......"The blues are the true facts of life expressed in words and song, inspiration, feeling and understanding."

Willie Dixon
July 1, 1915 -- January 19, 1992
Birthplace: Vicksburg, Mississippi


Willie Dixon and Muddy Waters, with whom he played, have done more to shape postwar Chicago blues than any other artists. Waters' successful classics such as "Hoochie Coochie Man" and "I Just Want to Make Love to You" were written by Dixon. He wrote classics like "Weak Brain, Narrow Mind," Howlin' Wolf classics "Evil," "Spoonful," "I Ain't Superstitious," "Little Red Rooster," and "Back Door Man," as well as the Little Walter gem "My Babe" and Sonny Boy Williamson's hit, "Bring It on Home."

Dixon helped forge the blues-rock and roll bond when he played on numerous Chuck Berry sides in the 1950s. In the l960s a number of his best songs were reinterpreted by English and American blues-rock bands. Cream ("Spoonful"), Led Zeppelin ("I Can't Quit You Baby" and "You Shook Me"), and the Doors ("Back Door Man") and the Grateful Dead ("Little Red Rooster") for example.

Dixon left Mississippi for Chicago in 1936; a year later he was the Illinois Golden Gloves heavyweight champion in the novice category. Once Dixon even sparred with Joe Louis. Despite such early success, however, his pro career lasted only four fights. A brawl with his manager over money in the boxing commissioner's office ended whatever professional boxing dreams Dixon had.

In 1939 he began playing the bass and, along with guitarist Leonard "Baby Doo" Caston, formed the Five Breezes. The group played Chicago clubs and did a little recording until 1941 when Dixon, who had declared himself a conscientious objector, was arrested for refusing to serve in the U.S. armed forces.

After serving his sentence Dixon formed a new group, the Four Jumps of Jive, which regularly performed in Chicago clubs and recorded for Mercury in 1945. That same year Caston returned to Chicago and resumed his musical partnership with Dixon. The two formed the Big Three Trio with guitarist Bernardo Dennis. The Big Three remained active until 1952.

While playing with the Big Three Trio, Dixon was also jamming with Muddy Waters and other bluesmen in the clubs of Chicago's South Side. During one late-night jam at the Macomba Lounge, Dixon met Phil and Leonard Chess, the club's owners. The Chess brothers had recently started Chess Records, and they offered Dixon a part-time job with the label in 1948. He accepted, and after the breakup of the Big Three Trio, Dixon went to work for Chess full-time.

It wasn't until 1954, when Waters recorded Dixon's "Hoochie Coochie Man," Howlin' Wolf recorded "Evil," and Little Walter & His Jukes cut "Mellow Down Easy," that Dixon's reputation in the Chicago blues community blossomed. Dixon also began to work as a session musician; he played bass in the Chess house band, recording with Waters, Berry, Bo Diddley, Little Walter, and Jimmy Witherspoon, among others. Dixon also began arranging and producing sessions for Chess, but it was his composing talent that was most in demand. In addition to the above-mentioned originals, Dixon also wrote such blues standards as "The Seventh Son," "Wang Dang Doodle," and "You Can't Judge a Book by Its Cover," all of which were covered by a number of blues artists.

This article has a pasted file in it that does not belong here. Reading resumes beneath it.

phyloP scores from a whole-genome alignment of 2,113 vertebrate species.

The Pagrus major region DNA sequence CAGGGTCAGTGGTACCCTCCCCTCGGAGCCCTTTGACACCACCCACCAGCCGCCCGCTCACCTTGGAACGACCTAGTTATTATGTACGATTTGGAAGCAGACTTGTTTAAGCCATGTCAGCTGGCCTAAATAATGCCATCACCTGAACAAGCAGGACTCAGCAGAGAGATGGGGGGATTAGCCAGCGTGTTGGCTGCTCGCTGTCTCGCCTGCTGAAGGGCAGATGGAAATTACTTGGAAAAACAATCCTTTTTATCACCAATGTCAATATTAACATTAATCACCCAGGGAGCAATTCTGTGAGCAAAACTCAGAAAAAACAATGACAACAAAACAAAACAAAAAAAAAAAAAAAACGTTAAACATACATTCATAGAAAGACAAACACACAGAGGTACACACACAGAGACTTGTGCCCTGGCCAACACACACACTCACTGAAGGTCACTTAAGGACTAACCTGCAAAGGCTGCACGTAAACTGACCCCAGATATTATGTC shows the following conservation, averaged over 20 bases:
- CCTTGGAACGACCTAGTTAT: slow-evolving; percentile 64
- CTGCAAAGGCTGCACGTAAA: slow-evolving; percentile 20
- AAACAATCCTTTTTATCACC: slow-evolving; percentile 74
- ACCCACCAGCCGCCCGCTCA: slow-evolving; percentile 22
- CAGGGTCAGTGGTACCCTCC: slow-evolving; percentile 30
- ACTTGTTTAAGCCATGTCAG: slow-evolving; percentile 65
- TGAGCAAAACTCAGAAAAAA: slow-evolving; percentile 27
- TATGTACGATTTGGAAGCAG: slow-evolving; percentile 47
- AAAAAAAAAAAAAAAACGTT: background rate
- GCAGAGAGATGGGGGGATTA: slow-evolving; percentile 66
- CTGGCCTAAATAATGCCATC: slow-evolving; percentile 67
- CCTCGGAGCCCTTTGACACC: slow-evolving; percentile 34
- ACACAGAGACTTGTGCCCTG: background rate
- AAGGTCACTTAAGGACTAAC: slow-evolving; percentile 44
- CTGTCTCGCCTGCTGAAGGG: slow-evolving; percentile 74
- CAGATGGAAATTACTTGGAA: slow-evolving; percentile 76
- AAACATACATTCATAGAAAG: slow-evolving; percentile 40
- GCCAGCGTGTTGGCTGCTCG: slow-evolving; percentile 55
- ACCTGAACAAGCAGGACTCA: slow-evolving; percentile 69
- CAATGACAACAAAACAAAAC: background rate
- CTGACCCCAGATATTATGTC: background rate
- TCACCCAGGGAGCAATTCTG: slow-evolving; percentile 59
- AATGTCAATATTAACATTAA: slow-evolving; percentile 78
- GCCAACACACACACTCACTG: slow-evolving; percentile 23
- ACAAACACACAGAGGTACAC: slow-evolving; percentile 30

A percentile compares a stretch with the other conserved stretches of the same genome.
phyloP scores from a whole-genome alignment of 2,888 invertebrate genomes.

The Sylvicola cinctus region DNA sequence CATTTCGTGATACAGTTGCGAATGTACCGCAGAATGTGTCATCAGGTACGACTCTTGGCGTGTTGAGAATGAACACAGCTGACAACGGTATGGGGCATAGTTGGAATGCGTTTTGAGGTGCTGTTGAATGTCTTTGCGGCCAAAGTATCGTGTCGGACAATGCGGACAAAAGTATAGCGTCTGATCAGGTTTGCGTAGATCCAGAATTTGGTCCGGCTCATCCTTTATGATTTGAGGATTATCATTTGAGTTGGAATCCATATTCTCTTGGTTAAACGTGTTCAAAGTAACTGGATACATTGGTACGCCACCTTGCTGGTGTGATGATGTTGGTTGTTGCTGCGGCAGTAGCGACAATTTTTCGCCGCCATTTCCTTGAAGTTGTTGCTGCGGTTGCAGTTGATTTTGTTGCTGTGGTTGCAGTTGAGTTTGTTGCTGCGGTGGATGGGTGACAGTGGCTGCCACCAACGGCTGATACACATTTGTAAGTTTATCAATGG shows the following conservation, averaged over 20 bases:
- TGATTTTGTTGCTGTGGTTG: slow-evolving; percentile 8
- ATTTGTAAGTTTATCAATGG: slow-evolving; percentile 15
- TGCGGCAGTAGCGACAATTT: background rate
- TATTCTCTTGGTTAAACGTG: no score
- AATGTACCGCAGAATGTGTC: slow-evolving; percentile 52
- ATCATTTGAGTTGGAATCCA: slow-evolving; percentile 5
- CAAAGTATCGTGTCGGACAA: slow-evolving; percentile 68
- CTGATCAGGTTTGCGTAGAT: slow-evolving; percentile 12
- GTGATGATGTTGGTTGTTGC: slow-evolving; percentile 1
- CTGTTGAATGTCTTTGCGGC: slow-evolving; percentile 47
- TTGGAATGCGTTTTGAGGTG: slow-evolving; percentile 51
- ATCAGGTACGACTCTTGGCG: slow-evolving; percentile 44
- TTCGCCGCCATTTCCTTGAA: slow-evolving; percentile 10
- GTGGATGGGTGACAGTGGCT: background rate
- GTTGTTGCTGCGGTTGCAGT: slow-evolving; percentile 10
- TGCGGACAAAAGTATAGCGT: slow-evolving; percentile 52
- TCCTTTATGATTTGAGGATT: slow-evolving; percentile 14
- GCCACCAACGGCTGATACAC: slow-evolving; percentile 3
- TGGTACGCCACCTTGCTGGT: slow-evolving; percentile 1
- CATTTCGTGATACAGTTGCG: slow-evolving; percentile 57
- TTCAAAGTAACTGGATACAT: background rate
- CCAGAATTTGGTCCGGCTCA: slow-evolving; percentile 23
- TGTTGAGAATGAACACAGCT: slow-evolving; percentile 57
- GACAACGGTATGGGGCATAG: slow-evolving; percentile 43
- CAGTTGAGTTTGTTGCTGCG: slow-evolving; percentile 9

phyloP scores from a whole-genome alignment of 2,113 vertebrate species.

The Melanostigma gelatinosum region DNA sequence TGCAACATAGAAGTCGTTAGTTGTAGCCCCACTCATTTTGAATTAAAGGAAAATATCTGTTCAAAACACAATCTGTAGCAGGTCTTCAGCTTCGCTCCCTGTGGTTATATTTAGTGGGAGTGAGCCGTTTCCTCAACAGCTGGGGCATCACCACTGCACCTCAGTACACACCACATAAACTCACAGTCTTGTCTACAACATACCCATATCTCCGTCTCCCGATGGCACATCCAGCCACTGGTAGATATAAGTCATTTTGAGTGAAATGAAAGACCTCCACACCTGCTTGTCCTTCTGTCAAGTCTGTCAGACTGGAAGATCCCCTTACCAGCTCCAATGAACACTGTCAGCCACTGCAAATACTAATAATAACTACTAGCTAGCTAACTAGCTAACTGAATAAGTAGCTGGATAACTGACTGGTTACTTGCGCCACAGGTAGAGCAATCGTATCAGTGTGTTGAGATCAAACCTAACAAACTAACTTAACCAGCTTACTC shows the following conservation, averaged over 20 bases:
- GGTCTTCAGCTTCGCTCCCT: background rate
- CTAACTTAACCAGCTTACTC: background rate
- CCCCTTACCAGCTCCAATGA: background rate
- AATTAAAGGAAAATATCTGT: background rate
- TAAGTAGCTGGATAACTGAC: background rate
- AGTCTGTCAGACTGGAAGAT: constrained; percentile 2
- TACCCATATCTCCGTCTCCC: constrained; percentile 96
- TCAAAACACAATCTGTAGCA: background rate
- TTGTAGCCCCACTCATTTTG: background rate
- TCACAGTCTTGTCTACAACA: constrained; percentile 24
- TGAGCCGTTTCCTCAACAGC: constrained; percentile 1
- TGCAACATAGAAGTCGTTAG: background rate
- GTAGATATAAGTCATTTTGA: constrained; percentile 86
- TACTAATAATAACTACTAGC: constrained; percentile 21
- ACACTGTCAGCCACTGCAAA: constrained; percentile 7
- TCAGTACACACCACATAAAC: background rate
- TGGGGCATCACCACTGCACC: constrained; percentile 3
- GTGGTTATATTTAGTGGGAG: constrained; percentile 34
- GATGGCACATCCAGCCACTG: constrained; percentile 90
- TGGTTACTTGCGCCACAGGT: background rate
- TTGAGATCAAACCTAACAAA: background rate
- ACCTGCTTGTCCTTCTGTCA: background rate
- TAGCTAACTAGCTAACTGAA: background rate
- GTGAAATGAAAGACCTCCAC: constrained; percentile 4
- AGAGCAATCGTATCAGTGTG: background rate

Dixon's tenure with Chess was interrupted in 1957 when he went to work for Cobra Records. During the two years that the label was in existence, Dixon worked with Magic Sam, Otis Rush, and Buddy Guy, the three guitarists who would create the West Side Sound of the Chicago blues in the late '50s and '60s. When Cobra folded, Dixon returned to Chess and stayed with the company throughout most of the 1960s. During this time he performed with the American Folk Blues Festival package in Europe and formed the Chicago Blues All-Stars, his touring and recording band.

During the 1970s Dixon also got involved with movie soundtrack work, scoring music for The Color of Money and producing Bo Diddley's version of "Who Do You Love" in La Bamba.

In 1980 Dixon was inducted into the Blues Foundation's Hall of Fame. He continued playing club dates and festivals, both in the U.S. and abroad.

Dixon created the Blues Heaven Foundation in 1982 with royalty money from his song catalog. The aim of the nonprofit organization, which is still active, is to keep the blues alive through such programs as blues-in-the-schools and scholarship funds. A year later he published his autobiography, I Am the Blues (written with Don Snowden). By 1990, Dixon's ill health forced him to perform only part-time with the Chicago Blues All-Stars, though he remained active with his Blues Heaven Foundation. He died of a heart ailment in 1992.

His last known session was with Rob Wasserman for his Trios album, for which Dixon penned "Dustin' Off The Bass".

Biographical info for this node was taken from www.blueflamecafe.com and their encyclopedia of the blues.

This discography is by no means complete (the dates indicate re-release dates):

What Happened To My Blues (1998)
Poet Of The Blues (1998)
I Think I Got The Blues (1998)
In Paris (1996)
Original Wang Dang Doodle-Ches (1995)
Blues Anytime! (1994)
I Am The Blues (1993)
Ginger Ale Afternoon (1989)
Whoopin' (1984)
I Am The Blues (1970)
Willie's Blues (1959)
Chess Box
Big Three Trio